overwhelming majority. I earnestly hope, therefore, that the Government will make all practicable arrangements to enable the voters in the Maryland corps to attend the polls in the districts in which they reside on the 6th of November next.
I am, very respectfully, general, your obedient servant,
JOHN A. DIX,
CAMP ABOVE BUDD'S FERRY, October 27, 1861.
Brigadier General R. B. MARCY,
Chief of Staff, Department of Potomac, Washington, D. C.:
SIR: In reply to your communication marked "Confidential,"* I will state that if the only object were to sink the Geo. Page, it would be an easy matter, if she remains opposite Budd's Ferry. I have before informed you that the river bank at the ferry is elevated some 10 feet at least. About 150 or 200 yards back from the river is a depression. Heavy guns can be carried to within a mile of the ferry without being seen, and at night they can be carried this 1 mile to the inner edge of the elevated part of the bank, so that they can not only be screened from view, but be protected by the bluff bank, which forms a natural parapet. The guns must of course be put on top of this bluff and earthworks thrown up to protect them, but the guns can be put near the desired position without the enemy's knowing it, unless informed of it by rebel spies, of which there are many. If the Geo. Page remains opposite the ferry and in the river (Potomac), the distance from her to the proposed battery will be a little more or less than 1 1/2 miles, according to her position on the river. But this proposed work must be constructed under the fire of at least a dozen guns opposite, and we know that some of them throw a shell 6 1/2 inches in diameter and 14 inches long. A line of batteries as long and as formidable as may be required can be constructed on this side, but they must be made in sight of and subject to the enemy's fire.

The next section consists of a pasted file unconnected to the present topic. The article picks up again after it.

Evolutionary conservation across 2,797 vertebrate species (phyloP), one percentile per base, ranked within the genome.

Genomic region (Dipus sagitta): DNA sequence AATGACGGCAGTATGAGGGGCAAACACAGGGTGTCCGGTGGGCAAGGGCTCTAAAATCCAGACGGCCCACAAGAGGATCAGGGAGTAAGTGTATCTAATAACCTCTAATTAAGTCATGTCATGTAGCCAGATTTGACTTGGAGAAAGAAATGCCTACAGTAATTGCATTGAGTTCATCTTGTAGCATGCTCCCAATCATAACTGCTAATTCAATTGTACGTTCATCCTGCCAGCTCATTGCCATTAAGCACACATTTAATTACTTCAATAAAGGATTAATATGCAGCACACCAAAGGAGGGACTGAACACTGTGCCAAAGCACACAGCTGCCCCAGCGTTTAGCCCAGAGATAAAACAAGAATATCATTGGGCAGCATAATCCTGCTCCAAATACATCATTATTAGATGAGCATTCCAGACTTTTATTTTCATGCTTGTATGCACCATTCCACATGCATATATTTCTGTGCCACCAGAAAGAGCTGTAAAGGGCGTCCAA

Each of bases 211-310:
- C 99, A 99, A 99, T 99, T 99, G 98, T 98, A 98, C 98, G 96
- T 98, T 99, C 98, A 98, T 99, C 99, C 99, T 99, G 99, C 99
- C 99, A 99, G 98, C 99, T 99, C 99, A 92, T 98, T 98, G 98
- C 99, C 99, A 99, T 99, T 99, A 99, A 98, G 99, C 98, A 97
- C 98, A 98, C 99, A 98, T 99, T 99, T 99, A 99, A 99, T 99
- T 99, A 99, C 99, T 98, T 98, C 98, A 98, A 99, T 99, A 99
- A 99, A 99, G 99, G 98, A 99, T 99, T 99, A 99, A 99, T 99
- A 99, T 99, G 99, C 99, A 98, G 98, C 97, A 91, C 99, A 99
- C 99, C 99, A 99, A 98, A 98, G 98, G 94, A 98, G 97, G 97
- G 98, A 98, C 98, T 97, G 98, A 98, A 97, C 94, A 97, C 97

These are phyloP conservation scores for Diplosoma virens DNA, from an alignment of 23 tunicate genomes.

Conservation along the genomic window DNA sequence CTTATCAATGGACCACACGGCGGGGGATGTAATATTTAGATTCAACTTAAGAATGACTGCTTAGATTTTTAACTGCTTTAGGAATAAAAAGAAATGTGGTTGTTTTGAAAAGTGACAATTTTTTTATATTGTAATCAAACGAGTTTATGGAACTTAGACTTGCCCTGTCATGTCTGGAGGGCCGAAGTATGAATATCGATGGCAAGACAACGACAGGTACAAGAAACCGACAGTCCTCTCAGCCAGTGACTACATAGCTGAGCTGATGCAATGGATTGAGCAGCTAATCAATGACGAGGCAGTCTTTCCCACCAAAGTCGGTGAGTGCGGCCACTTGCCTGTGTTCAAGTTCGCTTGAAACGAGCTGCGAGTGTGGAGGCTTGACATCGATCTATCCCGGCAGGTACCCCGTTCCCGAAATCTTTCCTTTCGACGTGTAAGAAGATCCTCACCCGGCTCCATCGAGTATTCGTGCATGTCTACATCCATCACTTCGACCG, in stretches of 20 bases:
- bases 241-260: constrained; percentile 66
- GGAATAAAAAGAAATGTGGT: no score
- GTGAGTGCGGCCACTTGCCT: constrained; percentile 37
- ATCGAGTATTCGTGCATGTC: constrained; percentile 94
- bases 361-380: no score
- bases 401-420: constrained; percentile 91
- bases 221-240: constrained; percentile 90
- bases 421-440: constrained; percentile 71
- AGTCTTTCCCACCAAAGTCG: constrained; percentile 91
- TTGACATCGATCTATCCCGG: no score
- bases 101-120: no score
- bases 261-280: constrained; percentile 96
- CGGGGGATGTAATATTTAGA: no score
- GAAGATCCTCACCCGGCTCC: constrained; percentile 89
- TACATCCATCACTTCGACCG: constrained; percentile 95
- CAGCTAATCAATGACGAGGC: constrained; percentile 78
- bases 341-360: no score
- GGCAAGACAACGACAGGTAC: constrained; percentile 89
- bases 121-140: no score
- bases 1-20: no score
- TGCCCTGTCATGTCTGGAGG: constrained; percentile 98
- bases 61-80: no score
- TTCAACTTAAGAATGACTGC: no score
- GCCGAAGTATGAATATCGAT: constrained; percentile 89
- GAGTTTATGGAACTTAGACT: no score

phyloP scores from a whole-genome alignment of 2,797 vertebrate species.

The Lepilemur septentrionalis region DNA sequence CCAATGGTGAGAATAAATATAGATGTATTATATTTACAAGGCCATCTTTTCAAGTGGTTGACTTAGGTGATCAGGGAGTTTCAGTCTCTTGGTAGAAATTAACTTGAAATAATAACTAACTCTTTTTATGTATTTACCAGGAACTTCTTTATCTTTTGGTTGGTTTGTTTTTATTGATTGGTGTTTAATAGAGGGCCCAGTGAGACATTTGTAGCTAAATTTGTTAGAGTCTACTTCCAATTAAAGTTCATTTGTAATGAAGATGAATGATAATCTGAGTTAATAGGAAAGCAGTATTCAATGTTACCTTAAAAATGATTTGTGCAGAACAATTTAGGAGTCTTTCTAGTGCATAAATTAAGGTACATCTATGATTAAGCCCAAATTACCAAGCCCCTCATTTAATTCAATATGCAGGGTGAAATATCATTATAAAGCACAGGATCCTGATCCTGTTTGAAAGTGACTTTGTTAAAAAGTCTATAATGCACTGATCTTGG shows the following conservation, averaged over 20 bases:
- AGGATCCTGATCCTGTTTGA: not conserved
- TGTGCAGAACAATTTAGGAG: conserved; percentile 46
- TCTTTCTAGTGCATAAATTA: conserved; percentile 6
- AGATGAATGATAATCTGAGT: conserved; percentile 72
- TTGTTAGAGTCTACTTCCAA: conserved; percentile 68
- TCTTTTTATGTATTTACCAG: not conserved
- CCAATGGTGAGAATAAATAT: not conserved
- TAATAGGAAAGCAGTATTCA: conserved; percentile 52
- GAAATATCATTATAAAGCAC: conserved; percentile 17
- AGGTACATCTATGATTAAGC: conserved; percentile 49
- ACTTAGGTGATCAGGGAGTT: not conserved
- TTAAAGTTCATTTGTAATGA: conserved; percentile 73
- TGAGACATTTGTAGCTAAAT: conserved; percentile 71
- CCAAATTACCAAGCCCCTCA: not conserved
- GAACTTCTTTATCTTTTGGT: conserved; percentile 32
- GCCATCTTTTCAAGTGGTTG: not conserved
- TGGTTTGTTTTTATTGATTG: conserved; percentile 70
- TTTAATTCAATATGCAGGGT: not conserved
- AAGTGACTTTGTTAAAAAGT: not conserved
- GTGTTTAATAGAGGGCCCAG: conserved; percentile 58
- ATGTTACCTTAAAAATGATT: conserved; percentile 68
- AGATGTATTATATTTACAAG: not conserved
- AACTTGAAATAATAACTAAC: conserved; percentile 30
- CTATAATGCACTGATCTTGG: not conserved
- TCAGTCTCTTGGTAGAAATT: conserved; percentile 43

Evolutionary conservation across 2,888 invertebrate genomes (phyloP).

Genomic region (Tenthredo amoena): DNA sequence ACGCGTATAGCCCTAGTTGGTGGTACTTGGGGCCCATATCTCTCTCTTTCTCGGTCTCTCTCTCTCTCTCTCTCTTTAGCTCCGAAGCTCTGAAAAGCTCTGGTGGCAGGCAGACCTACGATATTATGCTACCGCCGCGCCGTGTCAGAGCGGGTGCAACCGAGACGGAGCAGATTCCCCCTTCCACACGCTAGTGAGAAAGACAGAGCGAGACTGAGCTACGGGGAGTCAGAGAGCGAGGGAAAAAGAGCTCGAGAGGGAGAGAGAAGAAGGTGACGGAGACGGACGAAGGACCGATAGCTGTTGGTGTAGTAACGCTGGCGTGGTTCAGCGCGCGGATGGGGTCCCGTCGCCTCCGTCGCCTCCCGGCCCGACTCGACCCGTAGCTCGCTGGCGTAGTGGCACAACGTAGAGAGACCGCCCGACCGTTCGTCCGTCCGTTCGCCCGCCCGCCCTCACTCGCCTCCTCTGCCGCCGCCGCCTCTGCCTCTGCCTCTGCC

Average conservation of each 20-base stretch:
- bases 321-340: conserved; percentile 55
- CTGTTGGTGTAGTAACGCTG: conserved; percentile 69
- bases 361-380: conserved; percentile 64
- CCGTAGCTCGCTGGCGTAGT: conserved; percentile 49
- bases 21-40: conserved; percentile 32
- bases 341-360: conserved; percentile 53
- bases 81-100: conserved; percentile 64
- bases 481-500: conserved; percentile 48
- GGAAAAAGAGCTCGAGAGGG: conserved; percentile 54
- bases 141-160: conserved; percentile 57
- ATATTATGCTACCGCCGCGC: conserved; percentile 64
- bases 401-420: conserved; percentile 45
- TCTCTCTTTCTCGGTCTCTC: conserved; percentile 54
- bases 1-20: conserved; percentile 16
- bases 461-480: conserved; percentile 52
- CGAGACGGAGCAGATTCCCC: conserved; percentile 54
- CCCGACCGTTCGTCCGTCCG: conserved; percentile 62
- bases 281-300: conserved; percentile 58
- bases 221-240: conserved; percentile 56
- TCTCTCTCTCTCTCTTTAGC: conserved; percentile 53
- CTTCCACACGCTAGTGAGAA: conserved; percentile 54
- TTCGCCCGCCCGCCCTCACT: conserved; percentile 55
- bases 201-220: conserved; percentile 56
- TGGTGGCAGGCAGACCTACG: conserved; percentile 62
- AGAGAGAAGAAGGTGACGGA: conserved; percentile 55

Lieutenant Harrell, of the Navy, attached to the United States steamer Union, informed an officer of cavalry yesterday that there was on board his vessel a rifle cannon, probably a 64-pound gun, and one of the best in the Potomac flotilla, which is too heavy for the Union, and if the Army will transport it to its proper position, the Navy will land it at a suitable point. The cavalry officer said the information can be considered official, and he reported it to me. But there is no heavy truck here by means of which such a gun [can] be transported.
But the results to be obtained from the destruction of the Page are not in my opinion commensurate with the danger and probable loss of life attending the construction of this battery, when it is considered that as soon such a battery is constructed the Page will withdraw out of its range, and the attempt to destroy her by this means will probably be futile. If any batteries are to be established, they should be with a view to opening and keeping open the river; to do which from this side there should be a long line of the most formidable guns, with mortar batteries on the hills in the rear, which when completed will be able to destroy those of the enemy. Our Army occupying this part of Maryland, there is little chance of the enemy attempting to cross the river.